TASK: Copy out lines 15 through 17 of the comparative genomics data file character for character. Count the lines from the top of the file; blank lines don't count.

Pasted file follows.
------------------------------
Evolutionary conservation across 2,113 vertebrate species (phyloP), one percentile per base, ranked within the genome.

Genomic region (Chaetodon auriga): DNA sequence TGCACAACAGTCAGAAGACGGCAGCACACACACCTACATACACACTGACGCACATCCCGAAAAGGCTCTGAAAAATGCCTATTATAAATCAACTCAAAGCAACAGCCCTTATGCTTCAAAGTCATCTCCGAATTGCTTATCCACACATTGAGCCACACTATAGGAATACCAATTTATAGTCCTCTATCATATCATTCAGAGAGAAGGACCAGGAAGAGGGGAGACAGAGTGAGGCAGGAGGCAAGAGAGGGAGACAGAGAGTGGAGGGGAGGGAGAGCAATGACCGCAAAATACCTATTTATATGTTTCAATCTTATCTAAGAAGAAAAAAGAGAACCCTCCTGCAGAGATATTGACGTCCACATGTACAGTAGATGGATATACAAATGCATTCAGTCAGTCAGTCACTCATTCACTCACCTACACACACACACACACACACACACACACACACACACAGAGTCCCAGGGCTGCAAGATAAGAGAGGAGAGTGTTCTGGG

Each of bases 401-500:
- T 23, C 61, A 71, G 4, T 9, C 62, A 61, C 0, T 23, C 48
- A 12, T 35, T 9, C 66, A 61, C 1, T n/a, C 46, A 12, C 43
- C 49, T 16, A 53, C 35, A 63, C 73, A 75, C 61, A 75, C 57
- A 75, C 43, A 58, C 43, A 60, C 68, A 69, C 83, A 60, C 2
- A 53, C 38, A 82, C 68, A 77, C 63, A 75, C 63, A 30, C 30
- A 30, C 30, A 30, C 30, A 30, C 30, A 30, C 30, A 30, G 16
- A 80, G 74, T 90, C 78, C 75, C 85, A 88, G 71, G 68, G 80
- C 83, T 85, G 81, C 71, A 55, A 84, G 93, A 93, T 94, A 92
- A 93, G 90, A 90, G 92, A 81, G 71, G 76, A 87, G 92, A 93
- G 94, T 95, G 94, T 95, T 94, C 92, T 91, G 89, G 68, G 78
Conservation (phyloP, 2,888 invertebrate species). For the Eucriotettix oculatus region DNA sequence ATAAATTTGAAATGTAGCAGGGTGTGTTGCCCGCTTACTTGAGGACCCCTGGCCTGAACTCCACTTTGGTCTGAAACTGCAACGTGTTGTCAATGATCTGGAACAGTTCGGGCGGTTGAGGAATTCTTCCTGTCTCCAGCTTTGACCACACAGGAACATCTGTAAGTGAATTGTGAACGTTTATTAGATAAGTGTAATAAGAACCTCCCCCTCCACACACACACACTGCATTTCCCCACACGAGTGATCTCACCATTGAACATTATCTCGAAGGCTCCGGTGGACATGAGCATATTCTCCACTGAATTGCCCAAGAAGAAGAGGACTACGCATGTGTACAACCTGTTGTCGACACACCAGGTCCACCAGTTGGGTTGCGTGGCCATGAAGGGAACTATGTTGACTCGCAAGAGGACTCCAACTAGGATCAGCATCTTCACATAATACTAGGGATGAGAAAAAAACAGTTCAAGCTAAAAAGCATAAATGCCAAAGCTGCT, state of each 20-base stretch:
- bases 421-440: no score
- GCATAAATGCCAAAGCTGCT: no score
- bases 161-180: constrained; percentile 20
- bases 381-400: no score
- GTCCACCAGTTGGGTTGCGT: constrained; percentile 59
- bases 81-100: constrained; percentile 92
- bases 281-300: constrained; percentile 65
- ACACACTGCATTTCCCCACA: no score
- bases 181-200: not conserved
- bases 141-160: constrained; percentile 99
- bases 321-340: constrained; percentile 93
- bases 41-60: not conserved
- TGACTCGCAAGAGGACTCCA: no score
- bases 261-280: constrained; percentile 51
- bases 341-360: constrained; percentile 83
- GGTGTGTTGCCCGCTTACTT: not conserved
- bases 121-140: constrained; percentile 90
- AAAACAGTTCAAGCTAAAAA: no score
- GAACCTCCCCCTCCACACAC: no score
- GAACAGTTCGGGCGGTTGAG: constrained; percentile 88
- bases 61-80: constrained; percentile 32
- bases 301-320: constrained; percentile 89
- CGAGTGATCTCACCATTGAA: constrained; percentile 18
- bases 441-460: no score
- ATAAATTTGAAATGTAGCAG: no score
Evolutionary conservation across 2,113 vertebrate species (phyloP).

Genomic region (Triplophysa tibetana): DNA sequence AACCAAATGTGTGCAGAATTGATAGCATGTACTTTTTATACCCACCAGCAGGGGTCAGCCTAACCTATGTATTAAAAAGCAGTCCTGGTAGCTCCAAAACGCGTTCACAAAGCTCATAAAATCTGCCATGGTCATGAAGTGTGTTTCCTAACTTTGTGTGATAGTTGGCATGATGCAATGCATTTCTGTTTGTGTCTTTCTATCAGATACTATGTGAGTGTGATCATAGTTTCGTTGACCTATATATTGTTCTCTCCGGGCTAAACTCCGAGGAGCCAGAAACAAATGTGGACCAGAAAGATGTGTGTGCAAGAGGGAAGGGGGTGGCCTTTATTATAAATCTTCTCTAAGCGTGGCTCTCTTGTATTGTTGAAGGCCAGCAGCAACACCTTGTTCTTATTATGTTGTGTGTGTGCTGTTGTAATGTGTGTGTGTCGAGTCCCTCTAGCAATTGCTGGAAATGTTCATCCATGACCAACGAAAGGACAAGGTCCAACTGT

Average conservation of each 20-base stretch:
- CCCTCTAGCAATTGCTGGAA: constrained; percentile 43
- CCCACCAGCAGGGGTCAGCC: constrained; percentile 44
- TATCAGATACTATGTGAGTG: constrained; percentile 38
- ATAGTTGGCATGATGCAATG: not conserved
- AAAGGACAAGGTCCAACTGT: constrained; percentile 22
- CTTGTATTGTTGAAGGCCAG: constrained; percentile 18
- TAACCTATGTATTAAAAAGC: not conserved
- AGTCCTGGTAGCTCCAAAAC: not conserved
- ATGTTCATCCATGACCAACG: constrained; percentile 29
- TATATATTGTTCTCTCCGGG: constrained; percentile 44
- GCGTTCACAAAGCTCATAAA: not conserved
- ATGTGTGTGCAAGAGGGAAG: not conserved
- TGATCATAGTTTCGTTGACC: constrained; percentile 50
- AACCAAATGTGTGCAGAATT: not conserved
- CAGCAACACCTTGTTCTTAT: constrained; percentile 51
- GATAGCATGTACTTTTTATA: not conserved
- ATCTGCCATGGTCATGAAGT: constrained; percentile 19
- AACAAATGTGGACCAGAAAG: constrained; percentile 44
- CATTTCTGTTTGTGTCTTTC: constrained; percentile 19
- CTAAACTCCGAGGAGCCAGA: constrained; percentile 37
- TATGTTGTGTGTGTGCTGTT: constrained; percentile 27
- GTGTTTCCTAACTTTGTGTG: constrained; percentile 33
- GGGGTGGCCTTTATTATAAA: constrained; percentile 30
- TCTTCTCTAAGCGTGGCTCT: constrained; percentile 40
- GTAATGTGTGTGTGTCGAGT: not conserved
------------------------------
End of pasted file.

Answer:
- bases 421-440: no score
- GCATAAATGCCAAAGCTGCT: no score
- bases 161-180: constrained; percentile 20